Shared from Starter Story, written by Pat Walls, Founder of Starter Story. Original article here.
Hello again! Remind us who you are and what business you started.
My name is Rita Kakati-Shah and I helm Uma, an international platform that empowers confidence, inspires career and personal success, and builds leadership and resilience in women and minorities, around the world.
We believe in change, are unafraid to question the masses, make bold suggestions, and aim to change the status quo. Our mission is twofold. We invite individuals to join our community where we provide curated programs to overcome self-doubt, build up confidence and brush up on skills. For companies our array of services are centered around diversity, equity, and inclusion principles and include corporate strategy, mentoring and coaching, building return to work programs, and leadership development and training.
Over the last few years we have grown our presence to include various cities around the world, have successfully helped thousands of women and minorities gain confidence and preparation for the workforce, and have conducted hundreds of keynote talks, taught training workshops, and given strategic advice to Fortune 500 companies, policymakers, and academia.
Tell us about what you’ve been up to! Has the business been growing?
So much has changed in the last year. With the global pandemic, like many other businesses around the world, we had to think very quickly about how to remain afloat and swim, rather than sink. Our in-person talks and training sessions had initially halted. However, rather than let that get to us though, we practiced the resilience that we preach to others and pivoted almost overnight to cater to the new climate. Remember that success doesn’t come served on a plate. It comes after much perseverance and dedication.
We transitioned all of our training, talks, and coaching sessions online, partnered with complementary organizations and were very quickly able to offer clients more customized offerings.
Personally, I also co-authored two books on women in business and diversity and inclusion, and am hosting The Uma Show, on Mana TV International, to showcase the voices and stories of South Asian role models around the world.
Interestingly, we have continued to be featured and interviewed in the press and media too. Another feature in the Wall Street Journal, plus mentions on Fox News, CBS News, and Yahoo Finance were very well received.
What have been your biggest lessons learned in the last year?
The biggest lessons were honestly all related to surviving and coming through the pandemic. Learning to react quickly and change business practices and offerings were challenging and yet the most fun to work on with the team.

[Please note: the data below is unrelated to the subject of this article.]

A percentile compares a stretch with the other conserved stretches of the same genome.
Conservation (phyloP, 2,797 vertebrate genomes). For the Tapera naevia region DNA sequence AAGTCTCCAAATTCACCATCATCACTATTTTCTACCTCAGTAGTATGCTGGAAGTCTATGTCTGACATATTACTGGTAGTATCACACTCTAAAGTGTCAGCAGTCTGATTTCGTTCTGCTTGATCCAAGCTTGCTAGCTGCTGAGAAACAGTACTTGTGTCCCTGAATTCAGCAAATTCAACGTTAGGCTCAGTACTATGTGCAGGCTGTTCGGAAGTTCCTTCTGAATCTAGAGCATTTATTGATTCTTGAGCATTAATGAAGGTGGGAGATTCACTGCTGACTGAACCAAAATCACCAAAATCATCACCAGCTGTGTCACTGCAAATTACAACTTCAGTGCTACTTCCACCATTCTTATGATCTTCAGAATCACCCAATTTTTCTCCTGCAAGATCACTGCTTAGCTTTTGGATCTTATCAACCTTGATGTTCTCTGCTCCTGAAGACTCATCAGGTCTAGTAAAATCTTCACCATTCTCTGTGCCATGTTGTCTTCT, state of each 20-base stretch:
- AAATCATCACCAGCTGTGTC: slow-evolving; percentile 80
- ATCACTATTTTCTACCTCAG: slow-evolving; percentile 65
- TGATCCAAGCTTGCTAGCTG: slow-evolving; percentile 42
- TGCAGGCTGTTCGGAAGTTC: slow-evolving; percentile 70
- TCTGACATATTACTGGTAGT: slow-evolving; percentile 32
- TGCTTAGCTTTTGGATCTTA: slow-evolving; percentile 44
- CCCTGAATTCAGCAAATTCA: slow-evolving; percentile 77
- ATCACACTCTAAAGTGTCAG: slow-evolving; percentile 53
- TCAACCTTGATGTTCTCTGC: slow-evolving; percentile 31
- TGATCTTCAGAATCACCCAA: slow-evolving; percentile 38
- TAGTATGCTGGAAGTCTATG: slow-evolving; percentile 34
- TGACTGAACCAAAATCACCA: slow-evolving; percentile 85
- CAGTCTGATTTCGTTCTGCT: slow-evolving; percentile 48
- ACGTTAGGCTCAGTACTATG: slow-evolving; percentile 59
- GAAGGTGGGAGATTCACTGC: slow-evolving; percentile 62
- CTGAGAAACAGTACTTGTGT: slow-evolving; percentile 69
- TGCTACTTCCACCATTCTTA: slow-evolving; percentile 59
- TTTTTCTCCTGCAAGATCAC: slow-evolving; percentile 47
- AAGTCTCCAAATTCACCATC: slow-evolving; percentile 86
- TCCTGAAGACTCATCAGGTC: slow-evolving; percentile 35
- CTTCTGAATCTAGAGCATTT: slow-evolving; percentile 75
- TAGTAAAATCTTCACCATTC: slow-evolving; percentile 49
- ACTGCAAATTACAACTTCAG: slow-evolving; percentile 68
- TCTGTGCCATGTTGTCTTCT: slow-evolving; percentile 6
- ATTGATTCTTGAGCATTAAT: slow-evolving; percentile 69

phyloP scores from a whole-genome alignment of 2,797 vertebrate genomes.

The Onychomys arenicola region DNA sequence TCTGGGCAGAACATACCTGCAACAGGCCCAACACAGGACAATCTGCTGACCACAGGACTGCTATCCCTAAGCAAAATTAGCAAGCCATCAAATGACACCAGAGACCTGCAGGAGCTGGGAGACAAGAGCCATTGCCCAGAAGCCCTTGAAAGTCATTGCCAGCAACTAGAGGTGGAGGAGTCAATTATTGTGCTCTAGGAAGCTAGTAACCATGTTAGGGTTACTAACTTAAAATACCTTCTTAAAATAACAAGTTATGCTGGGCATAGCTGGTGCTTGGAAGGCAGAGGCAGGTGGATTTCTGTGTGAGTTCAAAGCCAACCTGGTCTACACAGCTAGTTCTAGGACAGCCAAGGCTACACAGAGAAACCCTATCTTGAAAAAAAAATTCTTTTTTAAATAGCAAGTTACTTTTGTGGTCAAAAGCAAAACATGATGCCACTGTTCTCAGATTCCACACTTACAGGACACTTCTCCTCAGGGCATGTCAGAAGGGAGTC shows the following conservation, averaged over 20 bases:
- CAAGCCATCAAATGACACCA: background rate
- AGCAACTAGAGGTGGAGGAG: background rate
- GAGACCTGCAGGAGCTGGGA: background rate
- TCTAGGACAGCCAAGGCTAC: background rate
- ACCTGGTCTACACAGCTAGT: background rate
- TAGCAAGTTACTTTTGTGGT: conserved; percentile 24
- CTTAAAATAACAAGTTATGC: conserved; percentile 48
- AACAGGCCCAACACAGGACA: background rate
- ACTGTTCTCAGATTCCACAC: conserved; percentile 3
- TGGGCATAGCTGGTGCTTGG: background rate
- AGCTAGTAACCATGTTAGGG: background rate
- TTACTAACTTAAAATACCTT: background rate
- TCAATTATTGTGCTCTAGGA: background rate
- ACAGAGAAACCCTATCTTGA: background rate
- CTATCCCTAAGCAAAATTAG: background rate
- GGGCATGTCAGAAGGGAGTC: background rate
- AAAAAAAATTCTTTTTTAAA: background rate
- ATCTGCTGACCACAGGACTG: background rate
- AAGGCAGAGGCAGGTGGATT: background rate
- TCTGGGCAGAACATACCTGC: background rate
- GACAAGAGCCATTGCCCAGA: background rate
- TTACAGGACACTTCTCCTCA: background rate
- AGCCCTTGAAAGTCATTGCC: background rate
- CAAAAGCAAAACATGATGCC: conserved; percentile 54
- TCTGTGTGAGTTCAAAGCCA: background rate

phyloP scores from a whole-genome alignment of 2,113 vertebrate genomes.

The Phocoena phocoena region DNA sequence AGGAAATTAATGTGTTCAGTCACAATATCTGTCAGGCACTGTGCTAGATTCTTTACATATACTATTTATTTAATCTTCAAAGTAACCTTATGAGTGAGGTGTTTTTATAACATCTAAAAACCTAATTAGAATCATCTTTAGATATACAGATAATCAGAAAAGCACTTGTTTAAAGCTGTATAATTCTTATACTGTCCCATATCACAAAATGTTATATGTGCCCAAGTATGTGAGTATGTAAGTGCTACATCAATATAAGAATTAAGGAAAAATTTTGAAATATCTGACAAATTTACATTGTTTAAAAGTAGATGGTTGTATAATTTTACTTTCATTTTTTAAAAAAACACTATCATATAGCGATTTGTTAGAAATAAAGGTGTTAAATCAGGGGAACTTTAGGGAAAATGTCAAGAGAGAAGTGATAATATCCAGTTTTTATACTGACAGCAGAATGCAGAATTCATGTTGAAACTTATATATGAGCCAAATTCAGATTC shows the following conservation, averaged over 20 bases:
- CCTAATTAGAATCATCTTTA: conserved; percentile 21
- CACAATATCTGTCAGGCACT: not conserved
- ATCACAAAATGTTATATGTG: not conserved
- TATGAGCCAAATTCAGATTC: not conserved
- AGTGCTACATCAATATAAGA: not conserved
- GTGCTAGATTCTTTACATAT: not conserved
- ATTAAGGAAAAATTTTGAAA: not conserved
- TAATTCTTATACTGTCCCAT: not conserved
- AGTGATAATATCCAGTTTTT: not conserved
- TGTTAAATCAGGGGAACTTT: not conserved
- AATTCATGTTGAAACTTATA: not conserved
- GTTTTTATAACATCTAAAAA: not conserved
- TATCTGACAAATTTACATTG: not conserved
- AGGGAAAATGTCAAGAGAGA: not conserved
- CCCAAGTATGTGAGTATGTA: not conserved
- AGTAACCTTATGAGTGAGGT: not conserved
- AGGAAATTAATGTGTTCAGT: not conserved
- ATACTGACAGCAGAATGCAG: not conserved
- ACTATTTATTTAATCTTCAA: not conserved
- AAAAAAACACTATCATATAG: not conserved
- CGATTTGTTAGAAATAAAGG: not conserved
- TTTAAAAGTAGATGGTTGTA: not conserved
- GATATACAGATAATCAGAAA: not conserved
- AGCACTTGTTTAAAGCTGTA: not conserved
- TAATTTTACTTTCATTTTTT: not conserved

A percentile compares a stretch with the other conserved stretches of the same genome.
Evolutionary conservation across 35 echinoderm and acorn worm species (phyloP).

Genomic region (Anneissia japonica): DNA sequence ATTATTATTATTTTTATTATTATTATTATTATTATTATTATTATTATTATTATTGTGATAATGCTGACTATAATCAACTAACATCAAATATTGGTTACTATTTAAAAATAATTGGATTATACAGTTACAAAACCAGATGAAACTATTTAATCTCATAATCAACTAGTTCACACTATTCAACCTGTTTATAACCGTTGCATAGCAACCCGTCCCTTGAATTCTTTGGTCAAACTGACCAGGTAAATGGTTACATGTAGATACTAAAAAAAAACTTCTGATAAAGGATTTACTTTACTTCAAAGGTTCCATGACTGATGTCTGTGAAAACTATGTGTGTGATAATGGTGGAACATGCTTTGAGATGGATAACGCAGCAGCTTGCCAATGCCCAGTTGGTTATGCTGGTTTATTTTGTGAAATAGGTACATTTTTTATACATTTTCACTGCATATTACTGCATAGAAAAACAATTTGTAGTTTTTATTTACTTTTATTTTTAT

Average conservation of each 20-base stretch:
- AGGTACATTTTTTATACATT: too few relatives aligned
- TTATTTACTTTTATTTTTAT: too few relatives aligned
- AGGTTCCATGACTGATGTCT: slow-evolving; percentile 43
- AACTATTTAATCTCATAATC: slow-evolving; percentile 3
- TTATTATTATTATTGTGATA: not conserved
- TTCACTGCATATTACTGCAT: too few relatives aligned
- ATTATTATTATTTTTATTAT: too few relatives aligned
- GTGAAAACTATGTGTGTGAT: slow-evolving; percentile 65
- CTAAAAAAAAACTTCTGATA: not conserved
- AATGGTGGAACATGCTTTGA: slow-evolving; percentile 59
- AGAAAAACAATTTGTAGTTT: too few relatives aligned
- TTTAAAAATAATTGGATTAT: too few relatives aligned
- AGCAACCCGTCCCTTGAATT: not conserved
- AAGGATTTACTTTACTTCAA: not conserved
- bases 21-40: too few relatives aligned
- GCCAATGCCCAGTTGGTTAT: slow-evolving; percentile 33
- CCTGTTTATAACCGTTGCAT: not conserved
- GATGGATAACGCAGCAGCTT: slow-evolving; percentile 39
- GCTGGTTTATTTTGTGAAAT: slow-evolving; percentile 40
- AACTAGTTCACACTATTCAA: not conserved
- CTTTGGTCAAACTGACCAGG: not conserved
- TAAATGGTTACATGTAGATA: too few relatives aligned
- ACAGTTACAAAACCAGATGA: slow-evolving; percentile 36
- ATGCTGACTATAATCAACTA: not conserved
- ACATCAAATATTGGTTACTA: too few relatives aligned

Resiliency and determination were definitely two skills that were strengthened for sure too. There were days where it would have been easier to just throw in the towel or prolong activities, but instead, we stayed on course, reassessed our client needs, and strategized on the next steps.
The biggest achievement of all was getting used to running Uma across different locations while homeschooling my two kids at the same time! If anything deserves a pat on the back, that does!
What’s in the plans for the upcoming year, and the next 5 years?
Uma can be described as a journey. It’s been an exhilarating ride so far, and part of the beauty of this journey is not knowing for sure what is next. We have grown according to the needs of our clients. In such a short time we’ve continued to impact women and minority communities in more cities and countries around the world while empowering and motivating our clients here in the US. This year we would seek to foster this momentum to grow and impact even more cities around the world, and act as changemakers to not only individuals and corporations but policymakers, governments, and across socio-economics too. We want to work with companies and institutions to make a positive difference in gender and race equality.
Have you read any good books in the last year?
Having been in the entrepreneurial space for a few years now, I would say hands down that gut instinct, street savviness, due diligence, and common sense trumps advice from a book. After all, everyone’s experiences are different and unique to them! Having said that, it would be remiss of me not to mention my most recent book on leadership, resilience, and diversity from leading women businesswomen, Mission Matters: World’s Leading Entrepreneurs Reveal Their Top Tips To Success (Women in Business Vol.1)
Advice for other entrepreneurs who might be struggling to grow their business?
I always tell people that once you have taken the plunge to start your own business, don’t look back. Do have a business plan written up though, as that will force you to think in detail about steps you will need to take. Also, continue to reevaluate your market, and curate your services or products accordingly. Really take the time to do your initial market research to understand the habits of the consumer you are wishing to serve. Frequently update your business plan to reflect the changing marketplace.
Remember that success doesn’t come served on a plate. It comes after much perseverance and dedication. Being an entrepreneur means you are constantly creating new concepts and ideas. Combine that with also being the boss, now you can shape the entire direction and philosophy of your company.
You may find it really beneficial to find a strong mentor too, one that you can bounce ideas off and that can openly help you analyze and critique your current business strategy. Don’t be afraid to change your direction based upon actual market research. As an entrepreneur, it can be all too easy to stick to a particular methodology, whereas your audience is telling you something else. Explore that something else and keep innovating to stay ahead of the curve.